Sneaking and Peeking: The Future of Securities Investigation Has Arrived

WeirFoulds LLP | FEBRUARY 6, 2014
Jordan Glick

In the 1983 classic Scarface, Tony Montana was recorded laundering millions of dollars by a video camera disguised as a clock. His captors understood one important lesson: capturing sophisticated criminals requires sophisticated tools.

Until recently, it seemed like the Ontario Securities Commission ("OSC" or the "Commission") would never learn that lesson.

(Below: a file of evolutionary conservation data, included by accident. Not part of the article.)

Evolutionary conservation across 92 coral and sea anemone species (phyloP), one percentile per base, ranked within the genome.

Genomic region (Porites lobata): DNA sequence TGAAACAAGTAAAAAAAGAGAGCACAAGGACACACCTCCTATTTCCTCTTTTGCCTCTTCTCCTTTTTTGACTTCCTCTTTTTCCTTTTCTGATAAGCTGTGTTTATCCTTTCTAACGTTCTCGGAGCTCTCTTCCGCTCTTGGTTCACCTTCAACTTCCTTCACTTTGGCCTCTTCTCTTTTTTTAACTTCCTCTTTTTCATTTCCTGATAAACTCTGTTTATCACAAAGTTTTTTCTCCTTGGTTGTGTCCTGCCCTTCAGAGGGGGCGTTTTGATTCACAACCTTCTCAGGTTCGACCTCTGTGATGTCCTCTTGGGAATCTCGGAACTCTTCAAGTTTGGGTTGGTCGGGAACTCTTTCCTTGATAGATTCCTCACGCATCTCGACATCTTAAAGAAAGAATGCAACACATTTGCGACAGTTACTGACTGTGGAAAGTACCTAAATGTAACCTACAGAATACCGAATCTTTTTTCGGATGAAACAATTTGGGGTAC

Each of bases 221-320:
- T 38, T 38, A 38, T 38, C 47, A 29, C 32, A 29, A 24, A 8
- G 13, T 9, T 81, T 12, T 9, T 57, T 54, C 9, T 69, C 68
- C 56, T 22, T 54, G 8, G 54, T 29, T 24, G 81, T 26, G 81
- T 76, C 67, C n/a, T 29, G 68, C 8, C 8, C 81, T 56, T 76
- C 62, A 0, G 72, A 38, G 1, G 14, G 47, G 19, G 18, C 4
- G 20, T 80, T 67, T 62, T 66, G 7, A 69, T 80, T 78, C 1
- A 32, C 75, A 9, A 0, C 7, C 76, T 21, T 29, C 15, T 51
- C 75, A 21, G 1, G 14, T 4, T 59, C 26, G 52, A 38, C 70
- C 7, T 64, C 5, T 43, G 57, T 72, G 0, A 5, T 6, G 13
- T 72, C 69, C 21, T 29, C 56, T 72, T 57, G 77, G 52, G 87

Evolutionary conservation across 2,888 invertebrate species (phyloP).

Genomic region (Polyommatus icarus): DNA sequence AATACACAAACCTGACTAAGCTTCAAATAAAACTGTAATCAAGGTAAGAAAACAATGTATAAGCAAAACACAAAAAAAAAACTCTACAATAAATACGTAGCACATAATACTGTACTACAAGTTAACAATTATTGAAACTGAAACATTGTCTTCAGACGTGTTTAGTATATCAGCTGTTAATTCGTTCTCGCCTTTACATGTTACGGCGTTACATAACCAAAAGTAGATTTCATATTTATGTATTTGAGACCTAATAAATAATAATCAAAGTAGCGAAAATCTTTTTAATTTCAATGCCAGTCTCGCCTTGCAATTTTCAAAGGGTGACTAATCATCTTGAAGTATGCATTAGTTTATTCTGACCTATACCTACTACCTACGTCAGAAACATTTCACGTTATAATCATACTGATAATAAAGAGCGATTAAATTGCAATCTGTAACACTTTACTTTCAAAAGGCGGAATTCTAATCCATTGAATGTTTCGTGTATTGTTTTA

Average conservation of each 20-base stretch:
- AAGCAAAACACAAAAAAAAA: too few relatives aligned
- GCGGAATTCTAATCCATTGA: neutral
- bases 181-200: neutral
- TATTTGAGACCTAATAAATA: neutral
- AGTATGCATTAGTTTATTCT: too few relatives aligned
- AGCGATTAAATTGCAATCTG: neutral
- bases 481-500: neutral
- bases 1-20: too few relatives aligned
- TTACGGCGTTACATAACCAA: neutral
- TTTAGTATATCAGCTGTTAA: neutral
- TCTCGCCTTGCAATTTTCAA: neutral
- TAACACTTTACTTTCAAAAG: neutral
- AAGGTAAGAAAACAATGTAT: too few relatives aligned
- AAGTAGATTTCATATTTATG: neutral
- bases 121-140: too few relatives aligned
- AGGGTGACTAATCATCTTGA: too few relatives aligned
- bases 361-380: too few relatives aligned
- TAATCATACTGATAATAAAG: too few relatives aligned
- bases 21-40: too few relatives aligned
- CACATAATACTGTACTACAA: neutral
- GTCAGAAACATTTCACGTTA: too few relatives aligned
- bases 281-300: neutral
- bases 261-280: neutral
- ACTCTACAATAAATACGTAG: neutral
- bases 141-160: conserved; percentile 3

And then, in May of 2013 (coincidentally just after the movie's thirty-year rerelease), the OSC launched the "Joint Serious Offences Team" ("JSOT"). The JSOT enables OSC investigators, much like the police in Scarface, to peek into the boardrooms and offices of suspected corporate criminals and surreptitiously record what they see.

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